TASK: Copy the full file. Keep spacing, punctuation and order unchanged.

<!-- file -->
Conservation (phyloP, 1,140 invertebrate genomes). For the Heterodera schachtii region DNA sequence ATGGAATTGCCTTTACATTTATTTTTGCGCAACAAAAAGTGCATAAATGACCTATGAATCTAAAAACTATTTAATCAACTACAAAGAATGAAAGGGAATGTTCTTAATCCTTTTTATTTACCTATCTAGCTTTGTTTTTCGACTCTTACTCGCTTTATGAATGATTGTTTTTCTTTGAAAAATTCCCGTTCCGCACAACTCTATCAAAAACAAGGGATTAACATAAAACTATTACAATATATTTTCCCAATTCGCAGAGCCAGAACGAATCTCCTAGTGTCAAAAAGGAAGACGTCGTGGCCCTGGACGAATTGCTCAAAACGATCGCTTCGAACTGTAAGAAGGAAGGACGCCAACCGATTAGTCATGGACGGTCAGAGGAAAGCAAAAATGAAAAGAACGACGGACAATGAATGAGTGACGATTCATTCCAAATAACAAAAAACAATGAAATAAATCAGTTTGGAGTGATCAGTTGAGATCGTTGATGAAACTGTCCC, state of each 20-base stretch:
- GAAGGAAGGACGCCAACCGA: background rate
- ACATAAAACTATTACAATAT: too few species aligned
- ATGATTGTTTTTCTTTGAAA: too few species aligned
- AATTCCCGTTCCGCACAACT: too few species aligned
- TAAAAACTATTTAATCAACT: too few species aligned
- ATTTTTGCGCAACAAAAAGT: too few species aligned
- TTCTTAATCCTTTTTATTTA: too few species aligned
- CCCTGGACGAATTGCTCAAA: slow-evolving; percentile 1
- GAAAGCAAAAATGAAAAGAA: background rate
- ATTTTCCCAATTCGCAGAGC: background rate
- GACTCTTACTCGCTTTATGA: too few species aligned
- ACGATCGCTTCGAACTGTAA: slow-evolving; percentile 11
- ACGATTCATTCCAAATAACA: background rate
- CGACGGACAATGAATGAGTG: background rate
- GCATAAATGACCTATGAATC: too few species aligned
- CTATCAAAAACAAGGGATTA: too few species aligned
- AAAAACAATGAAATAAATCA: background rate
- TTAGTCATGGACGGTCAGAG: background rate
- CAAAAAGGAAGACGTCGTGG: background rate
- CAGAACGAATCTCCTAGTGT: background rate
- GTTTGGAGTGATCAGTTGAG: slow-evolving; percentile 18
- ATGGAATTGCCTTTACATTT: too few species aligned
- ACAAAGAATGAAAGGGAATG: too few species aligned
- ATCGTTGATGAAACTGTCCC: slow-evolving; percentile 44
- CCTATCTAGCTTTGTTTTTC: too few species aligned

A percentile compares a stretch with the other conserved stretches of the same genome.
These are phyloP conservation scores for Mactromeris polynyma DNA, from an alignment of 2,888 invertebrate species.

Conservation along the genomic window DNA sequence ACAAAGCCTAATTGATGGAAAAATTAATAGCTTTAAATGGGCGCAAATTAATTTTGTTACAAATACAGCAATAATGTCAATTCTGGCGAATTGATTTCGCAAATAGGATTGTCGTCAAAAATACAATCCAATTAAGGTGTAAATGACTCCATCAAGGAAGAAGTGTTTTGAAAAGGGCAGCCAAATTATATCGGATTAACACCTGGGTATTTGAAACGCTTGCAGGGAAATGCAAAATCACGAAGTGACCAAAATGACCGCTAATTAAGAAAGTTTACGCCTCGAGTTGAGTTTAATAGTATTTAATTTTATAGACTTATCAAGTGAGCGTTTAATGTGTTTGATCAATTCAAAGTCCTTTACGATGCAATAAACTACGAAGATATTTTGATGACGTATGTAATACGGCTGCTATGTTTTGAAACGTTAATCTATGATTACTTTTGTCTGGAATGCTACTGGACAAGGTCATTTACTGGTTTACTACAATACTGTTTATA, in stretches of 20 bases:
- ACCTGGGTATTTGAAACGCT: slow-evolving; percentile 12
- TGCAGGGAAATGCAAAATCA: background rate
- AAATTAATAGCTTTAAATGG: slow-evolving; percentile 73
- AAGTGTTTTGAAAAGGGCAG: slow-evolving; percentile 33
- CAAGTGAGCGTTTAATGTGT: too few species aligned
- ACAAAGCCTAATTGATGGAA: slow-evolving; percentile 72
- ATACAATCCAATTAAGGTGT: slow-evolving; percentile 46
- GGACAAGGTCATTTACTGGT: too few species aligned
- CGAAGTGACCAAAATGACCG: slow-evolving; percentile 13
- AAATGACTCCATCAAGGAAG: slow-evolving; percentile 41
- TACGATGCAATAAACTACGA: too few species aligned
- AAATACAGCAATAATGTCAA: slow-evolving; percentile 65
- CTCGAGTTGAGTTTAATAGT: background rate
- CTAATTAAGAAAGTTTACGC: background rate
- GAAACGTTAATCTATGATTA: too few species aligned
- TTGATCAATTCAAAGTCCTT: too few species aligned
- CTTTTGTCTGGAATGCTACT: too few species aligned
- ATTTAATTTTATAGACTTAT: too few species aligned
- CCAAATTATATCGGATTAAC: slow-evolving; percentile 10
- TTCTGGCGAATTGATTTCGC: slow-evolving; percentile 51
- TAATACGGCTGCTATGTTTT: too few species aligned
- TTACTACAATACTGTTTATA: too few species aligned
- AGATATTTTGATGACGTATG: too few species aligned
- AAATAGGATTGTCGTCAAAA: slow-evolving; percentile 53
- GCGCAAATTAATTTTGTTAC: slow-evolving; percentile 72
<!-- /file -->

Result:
Conservation (phyloP, 1,140 invertebrate genomes). For the Heterodera schachtii region DNA sequence ATGGAATTGCCTTTACATTTATTTTTGCGCAACAAAAAGTGCATAAATGACCTATGAATCTAAAAACTATTTAATCAACTACAAAGAATGAAAGGGAATGTTCTTAATCCTTTTTATTTACCTATCTAGCTTTGTTTTTCGACTCTTACTCGCTTTATGAATGATTGTTTTTCTTTGAAAAATTCCCGTTCCGCACAACTCTATCAAAAACAAGGGATTAACATAAAACTATTACAATATATTTTCCCAATTCGCAGAGCCAGAACGAATCTCCTAGTGTCAAAAAGGAAGACGTCGTGGCCCTGGACGAATTGCTCAAAACGATCGCTTCGAACTGTAAGAAGGAAGGACGCCAACCGATTAGTCATGGACGGTCAGAGGAAAGCAAAAATGAAAAGAACGACGGACAATGAATGAGTGACGATTCATTCCAAATAACAAAAAACAATGAAATAAATCAGTTTGGAGTGATCAGTTGAGATCGTTGATGAAACTGTCCC, state of each 20-base stretch:
- GAAGGAAGGACGCCAACCGA: background rate
- ACATAAAACTATTACAATAT: too few species aligned
- ATGATTGTTTTTCTTTGAAA: too few species aligned
- AATTCCCGTTCCGCACAACT: too few species aligned
- TAAAAACTATTTAATCAACT: too few species aligned
- ATTTTTGCGCAACAAAAAGT: too few species aligned
- TTCTTAATCCTTTTTATTTA: too few species aligned
- CCCTGGACGAATTGCTCAAA: slow-evolving; percentile 1
- GAAAGCAAAAATGAAAAGAA: background rate
- ATTTTCCCAATTCGCAGAGC: background rate
- GACTCTTACTCGCTTTATGA: too few species aligned
- ACGATCGCTTCGAACTGTAA: slow-evolving; percentile 11
- ACGATTCATTCCAAATAACA: background rate
- CGACGGACAATGAATGAGTG: background rate
- GCATAAATGACCTATGAATC: too few species aligned
- CTATCAAAAACAAGGGATTA: too few species aligned
- AAAAACAATGAAATAAATCA: background rate
- TTAGTCATGGACGGTCAGAG: background rate
- CAAAAAGGAAGACGTCGTGG: background rate
- CAGAACGAATCTCCTAGTGT: background rate
- GTTTGGAGTGATCAGTTGAG: slow-evolving; percentile 18
- ATGGAATTGCCTTTACATTT: too few species aligned
- ACAAAGAATGAAAGGGAATG: too few species aligned
- ATCGTTGATGAAACTGTCCC: slow-evolving; percentile 44
- CCTATCTAGCTTTGTTTTTC: too few species aligned

A percentile compares a stretch with the other conserved stretches of the same genome.
These are phyloP conservation scores for Mactromeris polynyma DNA, from an alignment of 2,888 invertebrate species.

Conservation along the genomic window DNA sequence ACAAAGCCTAATTGATGGAAAAATTAATAGCTTTAAATGGGCGCAAATTAATTTTGTTACAAATACAGCAATAATGTCAATTCTGGCGAATTGATTTCGCAAATAGGATTGTCGTCAAAAATACAATCCAATTAAGGTGTAAATGACTCCATCAAGGAAGAAGTGTTTTGAAAAGGGCAGCCAAATTATATCGGATTAACACCTGGGTATTTGAAACGCTTGCAGGGAAATGCAAAATCACGAAGTGACCAAAATGACCGCTAATTAAGAAAGTTTACGCCTCGAGTTGAGTTTAATAGTATTTAATTTTATAGACTTATCAAGTGAGCGTTTAATGTGTTTGATCAATTCAAAGTCCTTTACGATGCAATAAACTACGAAGATATTTTGATGACGTATGTAATACGGCTGCTATGTTTTGAAACGTTAATCTATGATTACTTTTGTCTGGAATGCTACTGGACAAGGTCATTTACTGGTTTACTACAATACTGTTTATA, in stretches of 20 bases:
- ACCTGGGTATTTGAAACGCT: slow-evolving; percentile 12
- TGCAGGGAAATGCAAAATCA: background rate
- AAATTAATAGCTTTAAATGG: slow-evolving; percentile 73
- AAGTGTTTTGAAAAGGGCAG: slow-evolving; percentile 33
- CAAGTGAGCGTTTAATGTGT: too few species aligned
- ACAAAGCCTAATTGATGGAA: slow-evolving; percentile 72
- ATACAATCCAATTAAGGTGT: slow-evolving; percentile 46
- GGACAAGGTCATTTACTGGT: too few species aligned
- CGAAGTGACCAAAATGACCG: slow-evolving; percentile 13
- AAATGACTCCATCAAGGAAG: slow-evolving; percentile 41
- TACGATGCAATAAACTACGA: too few species aligned
- AAATACAGCAATAATGTCAA: slow-evolving; percentile 65
- CTCGAGTTGAGTTTAATAGT: background rate
- CTAATTAAGAAAGTTTACGC: background rate
- GAAACGTTAATCTATGATTA: too few species aligned
- TTGATCAATTCAAAGTCCTT: too few species aligned
- CTTTTGTCTGGAATGCTACT: too few species aligned
- ATTTAATTTTATAGACTTAT: too few species aligned
- CCAAATTATATCGGATTAAC: slow-evolving; percentile 10
- TTCTGGCGAATTGATTTCGC: slow-evolving; percentile 51
- TAATACGGCTGCTATGTTTT: too few species aligned
- TTACTACAATACTGTTTATA: too few species aligned
- AGATATTTTGATGACGTATG: too few species aligned
- AAATAGGATTGTCGTCAAAA: slow-evolving; percentile 53
- GCGCAAATTAATTTTGTTAC: slow-evolving; percentile 72